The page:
Mickey and I have been watching "The Wire", the best TV series I have ever seen. It is about inner city Baltimore, its gangs, police, schools, politics, etc. I am interested in your opinion about the storyline, given your year in Philly.
I am also interested in hearing about your college plans. I suspect you will visit Indi shortly. Hope so.
Wishing you the best,
Kim

Wednesday, May 21, 2008

The Miracle We See Repeated Endlessly

We did some gardening this weekend, but much of the time was spent chasing kids around the yard, walking across the "Lava Pit of Death" (that also contains dead mice), playing hide and seek, climbing tress, walking the railroad track, and sitting around a fire after dark.
I was expecting that this past weekend would bring a bit of a pause in the planting, but we forged ahead by planting potatoes, bush beans (two varieties), white radishes, a 2nd beet planting, carrots and dill. The small garden is now fully planted and the larger plot is about 1/4 full. Tomatoes are hardened off and ready to go in this week if the weather cooperates. Peppers, too.

We had some sad success this past week as well. There are two fewer moles upending the plants. Brian gave me a mole trap about a week ago and I guess I've learned the trick to using it. One mole was causing all the damage in and around the small garden. I honestly think he had about 300 feet of tunnels just in our raised bed and its edge. The 2nd mole had a strong interest in our potato plot.

I've been waiting for bean planting to write about this next topic. Everyone knows the story "Jack and the Beanstalk". Given that people have created many thousands of stories over many years, do you ever wonder why particular stories manage to stand out? What is so special about this story that has made it so popular and endearing? To me, it's the magic beans, of course! Everything else in the story is unremarkable - except for the giant. But it's the beans that get Jack to the giant. But why does the story work? Why does it allow us to "suspend our disbelief" about the magic beans and go along with the story?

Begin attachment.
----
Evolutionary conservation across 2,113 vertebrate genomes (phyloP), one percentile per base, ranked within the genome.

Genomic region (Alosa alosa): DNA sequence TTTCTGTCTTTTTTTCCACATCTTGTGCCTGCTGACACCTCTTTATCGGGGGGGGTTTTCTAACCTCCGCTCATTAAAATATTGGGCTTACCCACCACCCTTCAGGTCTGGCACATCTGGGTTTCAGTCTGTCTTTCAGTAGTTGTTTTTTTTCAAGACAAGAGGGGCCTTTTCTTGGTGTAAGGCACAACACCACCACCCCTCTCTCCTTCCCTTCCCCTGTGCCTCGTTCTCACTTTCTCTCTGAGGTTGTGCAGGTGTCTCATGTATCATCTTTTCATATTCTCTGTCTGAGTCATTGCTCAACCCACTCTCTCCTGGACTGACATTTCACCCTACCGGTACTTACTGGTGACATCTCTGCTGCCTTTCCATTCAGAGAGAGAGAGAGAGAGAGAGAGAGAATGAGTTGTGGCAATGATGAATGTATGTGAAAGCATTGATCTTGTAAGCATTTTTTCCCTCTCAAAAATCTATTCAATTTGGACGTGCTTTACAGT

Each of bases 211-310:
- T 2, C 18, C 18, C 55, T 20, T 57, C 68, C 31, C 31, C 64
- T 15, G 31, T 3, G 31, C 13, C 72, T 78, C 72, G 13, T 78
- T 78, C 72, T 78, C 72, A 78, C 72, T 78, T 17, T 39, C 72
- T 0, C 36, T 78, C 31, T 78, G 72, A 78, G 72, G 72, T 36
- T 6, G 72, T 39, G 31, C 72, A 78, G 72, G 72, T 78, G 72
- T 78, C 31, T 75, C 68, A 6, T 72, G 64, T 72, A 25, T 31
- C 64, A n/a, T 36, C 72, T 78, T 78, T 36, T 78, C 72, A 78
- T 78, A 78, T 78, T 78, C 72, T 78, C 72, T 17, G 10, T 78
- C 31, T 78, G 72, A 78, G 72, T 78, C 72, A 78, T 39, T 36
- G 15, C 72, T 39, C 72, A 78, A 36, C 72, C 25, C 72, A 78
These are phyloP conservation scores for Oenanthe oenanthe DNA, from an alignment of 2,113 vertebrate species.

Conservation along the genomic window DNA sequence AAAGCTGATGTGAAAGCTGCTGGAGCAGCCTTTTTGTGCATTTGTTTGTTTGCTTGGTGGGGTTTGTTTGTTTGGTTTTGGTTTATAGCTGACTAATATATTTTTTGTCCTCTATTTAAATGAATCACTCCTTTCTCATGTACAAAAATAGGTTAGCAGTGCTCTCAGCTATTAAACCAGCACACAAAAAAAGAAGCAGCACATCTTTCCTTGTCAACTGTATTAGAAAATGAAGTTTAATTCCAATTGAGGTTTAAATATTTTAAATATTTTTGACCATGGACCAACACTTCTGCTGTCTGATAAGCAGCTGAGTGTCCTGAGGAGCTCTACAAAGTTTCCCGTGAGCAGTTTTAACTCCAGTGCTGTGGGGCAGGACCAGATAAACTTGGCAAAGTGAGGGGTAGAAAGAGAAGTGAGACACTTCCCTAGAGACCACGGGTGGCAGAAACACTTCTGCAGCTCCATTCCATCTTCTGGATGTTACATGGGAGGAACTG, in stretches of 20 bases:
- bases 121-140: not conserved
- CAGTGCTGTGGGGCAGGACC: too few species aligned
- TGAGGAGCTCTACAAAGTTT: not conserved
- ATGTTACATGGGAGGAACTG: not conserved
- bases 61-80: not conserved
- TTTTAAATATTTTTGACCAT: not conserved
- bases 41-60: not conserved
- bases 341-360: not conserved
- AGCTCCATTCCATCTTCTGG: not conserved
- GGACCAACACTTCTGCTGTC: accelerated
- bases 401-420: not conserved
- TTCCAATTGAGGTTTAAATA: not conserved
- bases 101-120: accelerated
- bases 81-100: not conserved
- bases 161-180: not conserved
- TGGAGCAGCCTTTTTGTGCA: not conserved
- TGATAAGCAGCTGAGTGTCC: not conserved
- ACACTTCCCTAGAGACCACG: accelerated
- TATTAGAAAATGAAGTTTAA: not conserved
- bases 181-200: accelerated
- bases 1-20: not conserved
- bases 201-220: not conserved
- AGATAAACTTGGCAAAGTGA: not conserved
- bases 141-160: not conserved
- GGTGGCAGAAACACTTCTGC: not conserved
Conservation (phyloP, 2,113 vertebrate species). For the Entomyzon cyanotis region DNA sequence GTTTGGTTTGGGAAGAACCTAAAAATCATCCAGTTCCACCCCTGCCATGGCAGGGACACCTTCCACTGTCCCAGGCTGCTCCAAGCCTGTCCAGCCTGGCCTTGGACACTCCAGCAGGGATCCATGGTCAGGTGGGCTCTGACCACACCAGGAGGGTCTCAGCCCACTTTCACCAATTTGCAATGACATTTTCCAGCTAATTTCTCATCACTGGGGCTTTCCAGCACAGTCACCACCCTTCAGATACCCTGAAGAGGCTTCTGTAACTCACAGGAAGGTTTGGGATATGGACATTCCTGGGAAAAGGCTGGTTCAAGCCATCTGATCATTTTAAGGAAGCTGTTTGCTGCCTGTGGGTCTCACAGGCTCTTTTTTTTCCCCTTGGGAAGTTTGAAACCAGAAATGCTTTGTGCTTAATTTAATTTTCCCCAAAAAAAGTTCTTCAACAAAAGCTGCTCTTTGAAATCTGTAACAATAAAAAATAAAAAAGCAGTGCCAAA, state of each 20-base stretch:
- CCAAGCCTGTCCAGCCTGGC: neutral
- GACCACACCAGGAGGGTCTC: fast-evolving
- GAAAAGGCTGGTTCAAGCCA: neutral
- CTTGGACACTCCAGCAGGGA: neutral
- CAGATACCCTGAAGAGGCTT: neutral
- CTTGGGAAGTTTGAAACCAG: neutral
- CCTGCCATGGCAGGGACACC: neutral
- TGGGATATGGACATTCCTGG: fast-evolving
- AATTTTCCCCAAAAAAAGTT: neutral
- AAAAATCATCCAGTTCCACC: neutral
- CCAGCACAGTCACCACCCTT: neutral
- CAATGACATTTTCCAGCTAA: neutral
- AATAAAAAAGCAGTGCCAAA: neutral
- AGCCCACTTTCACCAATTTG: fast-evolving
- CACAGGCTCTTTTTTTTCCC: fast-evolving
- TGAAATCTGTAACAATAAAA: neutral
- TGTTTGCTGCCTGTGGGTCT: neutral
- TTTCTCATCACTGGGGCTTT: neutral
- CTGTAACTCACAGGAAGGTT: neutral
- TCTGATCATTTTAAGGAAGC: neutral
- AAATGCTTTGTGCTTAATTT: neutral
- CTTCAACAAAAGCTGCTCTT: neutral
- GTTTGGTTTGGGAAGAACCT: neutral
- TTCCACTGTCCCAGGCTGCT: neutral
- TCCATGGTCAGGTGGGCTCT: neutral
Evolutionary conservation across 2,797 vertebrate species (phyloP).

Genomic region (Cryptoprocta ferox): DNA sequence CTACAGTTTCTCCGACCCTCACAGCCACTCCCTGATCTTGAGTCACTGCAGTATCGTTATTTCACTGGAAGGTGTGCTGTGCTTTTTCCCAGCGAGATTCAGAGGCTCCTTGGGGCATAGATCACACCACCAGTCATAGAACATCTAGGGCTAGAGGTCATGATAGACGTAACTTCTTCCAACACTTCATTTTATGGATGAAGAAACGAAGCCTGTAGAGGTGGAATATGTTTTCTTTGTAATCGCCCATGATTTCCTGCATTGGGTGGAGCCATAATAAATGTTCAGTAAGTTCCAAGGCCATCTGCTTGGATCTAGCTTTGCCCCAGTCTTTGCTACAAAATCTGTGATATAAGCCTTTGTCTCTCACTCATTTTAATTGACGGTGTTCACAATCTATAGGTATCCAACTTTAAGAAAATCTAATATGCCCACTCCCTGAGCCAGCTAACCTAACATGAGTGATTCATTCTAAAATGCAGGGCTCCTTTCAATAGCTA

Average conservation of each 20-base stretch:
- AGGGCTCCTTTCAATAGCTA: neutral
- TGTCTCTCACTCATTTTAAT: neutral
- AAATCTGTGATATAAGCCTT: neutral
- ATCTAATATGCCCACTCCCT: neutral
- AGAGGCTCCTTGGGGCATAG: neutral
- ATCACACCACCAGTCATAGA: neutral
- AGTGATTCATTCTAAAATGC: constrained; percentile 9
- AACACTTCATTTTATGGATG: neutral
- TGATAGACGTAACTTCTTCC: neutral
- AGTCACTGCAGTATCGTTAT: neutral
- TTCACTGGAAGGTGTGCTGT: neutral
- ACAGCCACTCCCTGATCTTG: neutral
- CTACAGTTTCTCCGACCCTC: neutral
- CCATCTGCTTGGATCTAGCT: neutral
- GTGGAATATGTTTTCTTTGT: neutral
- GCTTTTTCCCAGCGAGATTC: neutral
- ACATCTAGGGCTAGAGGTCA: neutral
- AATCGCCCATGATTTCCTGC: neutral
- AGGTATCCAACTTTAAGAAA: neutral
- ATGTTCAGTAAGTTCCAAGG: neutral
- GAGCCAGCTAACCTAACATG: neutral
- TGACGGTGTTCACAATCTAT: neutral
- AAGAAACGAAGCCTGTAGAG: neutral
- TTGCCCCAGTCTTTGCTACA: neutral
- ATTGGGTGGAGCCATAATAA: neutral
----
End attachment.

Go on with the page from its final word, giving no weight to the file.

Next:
Take a dried, dead looking bean, stick it in the ground, water the spot, then wait a few days. What happens is truly amazing. By some incredible biological chicanery, a plant beg
ins to emerge. Soon it matures, flowers and creates a pod with new beans. We take these phenomenathey are routine, but they are truly astonishing events. Not one of us could even begin to explain how all this happens.

So, if a small seed can perform such an amazing feat, it's only a small step, especially in a child's mind, that the plant it creates could be grossly over sized and able to reach the clouds. It's only a minor exaggeration of the miracle we see repeated endlessly.
Regards,
Kim

Monday, May 12, 2008